Ovarian cancer is known to have the highest incidence rate among gynecological cancers in females. Most ovarian cancer cases are initially asymptomatic, and there is no proper screening method [1,2]. At the time of initial diagnosis, many ovarian cancer patients have already developed metastases to the local lymph nodes. The early 5-year survival rate is 90%, but the survival rate drops to as low as 20% when the tumor has metastasized to a distal site [3]. Carboplatin, the oldest chemical compound currently used for ovarian cancer treatment, is now very important clinically for ovarian cancer patients [4,5]. Carboplatin has been reported to be most effective for patients with ovarian cancer [6]. Currently, anticancer drugs such as paclitaxel, topotecan and carboplatin are used in the treatment of ovarian cancer [7-9]. All anticancer drugs are administered according to the patient’s diagnosis status and can be administered as a single or combined treatment [10]. Carboplatin was developed to have fewer side effects than cisplatin and is known as an anticancer drug that significantly reduces cisplatin side effects [11,12]. Importantly, materials that deliver anticancer drugs to cancer cells should be nontoxic, biocompatible and biodegradable [13-15]. The compound polysuccinimide (PSI) is a drug delivery material that is biocompatible and biodegradable and has the characteristics of and potential to be a drug conjugation material [16-18]. There are many ways to conjugate drugs to a delivery material, which depend on the characteristics of the material. The differences in material properties are closely related to the in vivo pharmacokinetics after drug delivery, and the biocompatibility and biodegradability of the material should be determined by the characteristics of the delivery material used [19]. In particular, the efficacy and effectiveness of the delivery of drugs that can alleviate certain diseases, such as cancer, are among the most important issues [20,21]. PSI can also be used independently, as it exhibits toxic effects to cervical and ovarian cancer cells along with antibacterial and hemolytic properties [22]. Inducible nitric oxide synthase (iNOS) and other nitric oxide synthases promote the production of nitric oxide from L-arginine. NO is a very important molecule in cell signaling and is known to play a crucial role in many biological processes. In addition, the iNOS gene has been noted to have two functions: tumor cell suppression and tumor cell promotion [23-25]. In general, it has been reported that when NO is expressed at high concentrations by the actions of iNOS, it is cytotoxic and can inhibit tumor growth, while low NO expression promotes tumor growth through cell protection and cell death suppression [26,27]. Tumor promotion induces heat shock protein 70 and p53 mutations, inhibits T-lymphocyte proliferation by NO secretion from the tumor, and inhibits the immune response by inactivating caspases 1, 2, 3, 4, 6, 7, and 8 via S-nitrosylation [28,29]. All of these functions are involved in tumor promotion. Tumor suppression plays a role in tumor death via increasing the expression level of p53 and inhibiting metastasis, cell necrosis and angiogenesis [30]. iNOS is readily detected in a variety of ovarian cancer cell lines. However, although iNOS gene expression is often observed in ovarian cancer cells, the role of iNOS in ovarian cancer growth, survival and resistance to platinum compounds is unclear. Nonetheless, while numerous other studies have described the advantages and disadvantages of iNOS expression, these studies have not conclusively shown the direct role of iNOS in ovarian cancer cells and tumors [31]. In this study, we investigated the mRNA and protein expression resulting from the iNOS gene in ovarian cancer cell lines. Additionally, there have been no reports on the conjugation of PSI with platinum compounds, such as carboplatin, but conjugated carboplatin could be a candidate anticancer drug that can solve the past problem of carboplatin tolerance.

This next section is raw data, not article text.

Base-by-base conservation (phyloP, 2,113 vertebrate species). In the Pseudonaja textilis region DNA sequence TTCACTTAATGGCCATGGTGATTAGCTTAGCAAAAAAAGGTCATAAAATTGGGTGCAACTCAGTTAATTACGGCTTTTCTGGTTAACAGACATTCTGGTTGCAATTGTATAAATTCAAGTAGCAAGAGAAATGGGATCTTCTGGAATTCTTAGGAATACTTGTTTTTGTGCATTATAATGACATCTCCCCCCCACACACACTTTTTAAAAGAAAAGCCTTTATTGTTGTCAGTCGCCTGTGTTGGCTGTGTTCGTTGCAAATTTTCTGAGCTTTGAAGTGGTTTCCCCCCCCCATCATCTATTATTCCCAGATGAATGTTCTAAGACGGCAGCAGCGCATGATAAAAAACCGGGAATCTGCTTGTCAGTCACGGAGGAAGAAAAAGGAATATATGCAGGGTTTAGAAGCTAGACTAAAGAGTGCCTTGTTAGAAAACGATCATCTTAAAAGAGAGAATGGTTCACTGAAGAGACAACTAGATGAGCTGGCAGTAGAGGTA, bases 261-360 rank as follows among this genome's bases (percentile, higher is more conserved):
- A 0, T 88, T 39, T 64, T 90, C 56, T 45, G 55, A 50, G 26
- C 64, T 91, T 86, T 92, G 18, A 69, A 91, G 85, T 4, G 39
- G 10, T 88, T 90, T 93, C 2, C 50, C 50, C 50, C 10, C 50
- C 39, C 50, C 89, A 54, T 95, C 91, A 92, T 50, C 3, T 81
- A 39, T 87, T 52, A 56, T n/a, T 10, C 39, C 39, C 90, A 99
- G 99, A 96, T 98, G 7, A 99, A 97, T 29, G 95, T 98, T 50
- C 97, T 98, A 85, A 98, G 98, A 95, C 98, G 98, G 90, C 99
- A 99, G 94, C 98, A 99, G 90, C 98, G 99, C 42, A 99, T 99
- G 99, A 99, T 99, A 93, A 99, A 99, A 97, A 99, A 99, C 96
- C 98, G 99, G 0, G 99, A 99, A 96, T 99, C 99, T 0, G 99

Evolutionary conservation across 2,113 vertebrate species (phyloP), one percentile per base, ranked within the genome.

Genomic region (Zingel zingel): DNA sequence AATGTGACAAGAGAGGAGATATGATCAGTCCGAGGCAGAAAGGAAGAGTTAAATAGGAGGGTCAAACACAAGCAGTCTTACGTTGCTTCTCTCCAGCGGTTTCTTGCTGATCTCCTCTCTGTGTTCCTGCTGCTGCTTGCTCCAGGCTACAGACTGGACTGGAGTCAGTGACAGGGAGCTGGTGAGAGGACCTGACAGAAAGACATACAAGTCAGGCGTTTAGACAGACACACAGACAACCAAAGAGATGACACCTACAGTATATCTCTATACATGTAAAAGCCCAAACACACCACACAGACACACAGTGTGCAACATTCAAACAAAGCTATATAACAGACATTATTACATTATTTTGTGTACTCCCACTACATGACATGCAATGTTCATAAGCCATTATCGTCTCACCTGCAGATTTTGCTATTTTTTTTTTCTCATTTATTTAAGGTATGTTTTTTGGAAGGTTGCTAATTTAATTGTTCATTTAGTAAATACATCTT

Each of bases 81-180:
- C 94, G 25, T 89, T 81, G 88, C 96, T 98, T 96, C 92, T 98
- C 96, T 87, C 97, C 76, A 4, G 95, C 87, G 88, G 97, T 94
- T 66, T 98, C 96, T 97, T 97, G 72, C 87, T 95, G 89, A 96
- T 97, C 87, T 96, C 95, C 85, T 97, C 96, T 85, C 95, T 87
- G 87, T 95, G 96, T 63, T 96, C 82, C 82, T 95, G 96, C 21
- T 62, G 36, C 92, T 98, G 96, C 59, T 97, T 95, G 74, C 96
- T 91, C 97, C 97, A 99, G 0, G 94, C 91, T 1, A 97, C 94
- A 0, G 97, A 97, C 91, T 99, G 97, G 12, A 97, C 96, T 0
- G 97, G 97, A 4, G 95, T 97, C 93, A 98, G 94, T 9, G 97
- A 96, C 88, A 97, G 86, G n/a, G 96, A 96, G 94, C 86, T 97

Synthesis of PSI

Synthesis of PSI from aspartic acid using thermal polycondensation: The derivatization of PSI to poly(aspartic acid) (PASP) can occur with molecules containing amine groups that serve as the nucleophile. L-Aspartic acid and o-phosphoric acid (Sigma-Aldrich, St. Louis, MO, USA) were added to a flask, and the solution was stirred (130 rpm) on a rotary evaporator immersed in an oil bath. The temperature was gradually increased to 180°C while the pressure was gradually reduced from atmospheric pressure to vacuum (5 mbar) over a period of 6.5 h. With the addition of acid and reducing the pressure, a higher rate of polymerization and a quicker reaction time were achieved than if the reaction were carried out at atmospheric pressure. During the synthesis, the mixture melted and became a completely translucent fluid at 180°C. The acid catalyst also suppressed color formation. After the liquid started to boil, the mixture hardened and formed a white and then off-white hard foam polymer. The material was then removed from the heat to harden.